• In particular embodiments, bus 812 includes hardware, software, or both coupling components of computer system 800 to each other. As an example and not by way of limitation, bus 812 may include an Accelerated Graphics Port (AGP) or other graphics bus, an Enhanced Industry Standard Architecture (EISA) bus, a front-side bus (FSB), a HYPERTRANSPORT (HT) interconnect, an INFINIBAND interconnect, a low-pin-count (LPC) bus, a memory bus, a Peripheral Component Interconnect Express or PCI-Express bus, a serial advanced technology attachment (SATA) bus, a Inter-Integrated Circuit (I2C) bus, a Secure Digital (SD) memory interface, a Secure Digital Input Output (SDIO) interface, a Universal Serial Bus (USB) bus, a General Purpose Input/Output (GPIO) bus, or another suitable bus or a combination of two or more of these. Bus 812 may include one or more buses 812, where appropriate.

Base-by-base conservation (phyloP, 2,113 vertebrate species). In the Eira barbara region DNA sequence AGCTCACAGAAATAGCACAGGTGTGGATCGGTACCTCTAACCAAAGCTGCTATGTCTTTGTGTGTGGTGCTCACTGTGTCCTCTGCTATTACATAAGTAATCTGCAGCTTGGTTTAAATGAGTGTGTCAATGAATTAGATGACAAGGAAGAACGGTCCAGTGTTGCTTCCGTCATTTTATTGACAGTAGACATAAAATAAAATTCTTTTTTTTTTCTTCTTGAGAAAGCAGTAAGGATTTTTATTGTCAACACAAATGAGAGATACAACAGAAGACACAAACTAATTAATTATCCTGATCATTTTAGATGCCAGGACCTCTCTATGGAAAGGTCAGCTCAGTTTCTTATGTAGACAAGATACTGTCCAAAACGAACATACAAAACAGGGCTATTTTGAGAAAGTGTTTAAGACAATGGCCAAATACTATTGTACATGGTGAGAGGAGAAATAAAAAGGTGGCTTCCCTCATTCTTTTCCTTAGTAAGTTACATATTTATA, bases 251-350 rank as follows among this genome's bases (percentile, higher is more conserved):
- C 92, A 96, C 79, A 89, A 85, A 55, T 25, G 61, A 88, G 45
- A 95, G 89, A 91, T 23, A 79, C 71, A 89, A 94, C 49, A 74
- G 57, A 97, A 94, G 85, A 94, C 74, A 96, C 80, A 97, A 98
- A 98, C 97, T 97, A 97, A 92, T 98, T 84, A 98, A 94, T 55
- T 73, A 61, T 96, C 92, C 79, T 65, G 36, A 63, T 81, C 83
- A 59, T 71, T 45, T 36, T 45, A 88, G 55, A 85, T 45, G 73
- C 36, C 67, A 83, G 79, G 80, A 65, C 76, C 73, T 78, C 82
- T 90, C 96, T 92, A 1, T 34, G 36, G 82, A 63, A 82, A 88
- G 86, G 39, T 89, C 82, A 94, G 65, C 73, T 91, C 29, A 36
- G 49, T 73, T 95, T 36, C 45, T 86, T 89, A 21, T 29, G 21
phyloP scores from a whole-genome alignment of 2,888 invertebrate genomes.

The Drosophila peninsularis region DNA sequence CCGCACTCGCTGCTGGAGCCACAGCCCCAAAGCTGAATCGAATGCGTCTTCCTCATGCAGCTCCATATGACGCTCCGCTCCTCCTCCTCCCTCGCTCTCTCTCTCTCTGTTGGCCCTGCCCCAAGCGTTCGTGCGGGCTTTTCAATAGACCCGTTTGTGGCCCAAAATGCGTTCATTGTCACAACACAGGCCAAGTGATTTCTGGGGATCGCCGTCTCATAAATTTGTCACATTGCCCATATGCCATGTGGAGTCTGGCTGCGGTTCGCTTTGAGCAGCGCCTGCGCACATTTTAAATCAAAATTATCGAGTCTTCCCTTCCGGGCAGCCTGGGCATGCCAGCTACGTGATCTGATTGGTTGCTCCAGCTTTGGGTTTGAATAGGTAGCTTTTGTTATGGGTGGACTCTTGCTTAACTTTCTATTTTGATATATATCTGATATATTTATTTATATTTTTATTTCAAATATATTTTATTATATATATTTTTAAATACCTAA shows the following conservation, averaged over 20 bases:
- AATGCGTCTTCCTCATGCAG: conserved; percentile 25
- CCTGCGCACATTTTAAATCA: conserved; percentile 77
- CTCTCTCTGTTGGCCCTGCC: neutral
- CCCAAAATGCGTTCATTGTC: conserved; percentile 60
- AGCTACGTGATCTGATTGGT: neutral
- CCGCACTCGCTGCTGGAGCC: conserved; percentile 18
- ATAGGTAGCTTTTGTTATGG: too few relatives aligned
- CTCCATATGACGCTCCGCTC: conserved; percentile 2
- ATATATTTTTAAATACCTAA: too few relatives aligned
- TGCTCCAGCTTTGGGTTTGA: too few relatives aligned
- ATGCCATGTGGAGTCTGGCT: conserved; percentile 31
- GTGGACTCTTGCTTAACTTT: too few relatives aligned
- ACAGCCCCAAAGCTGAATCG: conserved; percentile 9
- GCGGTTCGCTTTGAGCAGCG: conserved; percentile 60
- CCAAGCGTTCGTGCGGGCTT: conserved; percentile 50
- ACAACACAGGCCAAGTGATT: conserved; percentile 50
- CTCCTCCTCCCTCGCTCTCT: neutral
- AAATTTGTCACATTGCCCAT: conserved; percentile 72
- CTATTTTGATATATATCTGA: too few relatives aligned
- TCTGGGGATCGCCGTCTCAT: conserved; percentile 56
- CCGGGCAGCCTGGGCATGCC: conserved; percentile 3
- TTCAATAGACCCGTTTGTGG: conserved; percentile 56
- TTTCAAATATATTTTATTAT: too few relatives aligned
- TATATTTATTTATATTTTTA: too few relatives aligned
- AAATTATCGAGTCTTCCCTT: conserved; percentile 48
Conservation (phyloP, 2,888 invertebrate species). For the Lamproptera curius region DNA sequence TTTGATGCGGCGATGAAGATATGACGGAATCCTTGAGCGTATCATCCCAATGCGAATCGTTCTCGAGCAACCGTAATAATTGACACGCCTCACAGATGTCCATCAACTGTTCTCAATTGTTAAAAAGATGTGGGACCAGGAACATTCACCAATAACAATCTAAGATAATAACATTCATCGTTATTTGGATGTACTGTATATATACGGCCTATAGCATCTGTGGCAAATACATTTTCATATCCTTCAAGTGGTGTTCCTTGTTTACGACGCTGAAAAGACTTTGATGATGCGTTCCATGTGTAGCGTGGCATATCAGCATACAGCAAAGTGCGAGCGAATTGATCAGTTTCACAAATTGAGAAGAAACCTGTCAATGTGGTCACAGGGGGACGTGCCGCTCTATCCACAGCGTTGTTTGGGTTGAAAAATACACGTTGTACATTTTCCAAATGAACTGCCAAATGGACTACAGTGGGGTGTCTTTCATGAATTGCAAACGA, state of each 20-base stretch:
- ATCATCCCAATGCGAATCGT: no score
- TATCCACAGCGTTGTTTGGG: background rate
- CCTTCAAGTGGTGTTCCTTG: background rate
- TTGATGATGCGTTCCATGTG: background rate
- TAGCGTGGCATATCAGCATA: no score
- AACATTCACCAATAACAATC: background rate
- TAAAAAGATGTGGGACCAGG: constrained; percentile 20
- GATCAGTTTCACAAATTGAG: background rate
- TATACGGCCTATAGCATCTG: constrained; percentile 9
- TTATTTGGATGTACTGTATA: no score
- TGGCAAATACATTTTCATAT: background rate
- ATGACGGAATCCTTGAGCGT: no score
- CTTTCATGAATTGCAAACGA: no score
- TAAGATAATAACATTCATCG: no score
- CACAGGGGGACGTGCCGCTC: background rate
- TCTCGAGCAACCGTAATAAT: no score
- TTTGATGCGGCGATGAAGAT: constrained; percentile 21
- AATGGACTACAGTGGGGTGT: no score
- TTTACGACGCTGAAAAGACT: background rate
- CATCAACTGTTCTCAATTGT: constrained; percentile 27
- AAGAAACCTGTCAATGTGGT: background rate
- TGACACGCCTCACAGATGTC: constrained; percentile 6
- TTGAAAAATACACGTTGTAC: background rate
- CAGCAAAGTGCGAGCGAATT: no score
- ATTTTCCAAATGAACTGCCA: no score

• Herein, reference to a computer-readable non-transitory storage medium may include a semiconductor-based or other integrated circuit (IC) (such as, for example, a field-programmable gate array (FPGA) or an application-specific IC (ASIC)), a hard disk drive (HDD), a hybrid hard drive (HHD), an optical disc, an optical disc drive (ODD), a magneto-optical disc, a magneto-optical drive, a floppy disk, a floppy disk drive (FDD), magnetic tape, a holographic storage medium, a solid-state drive (SSD), a RAM-drive, a SECURE DIGITAL card, a SECURE DIGITAL drive, another suitable computer-readable non-transitory storage medium, or a suitable combination of these, where appropriate. A computer-readable non-transitory storage medium may be volatile, non-volatile, or a combination of volatile and non-volatile, where appropriate.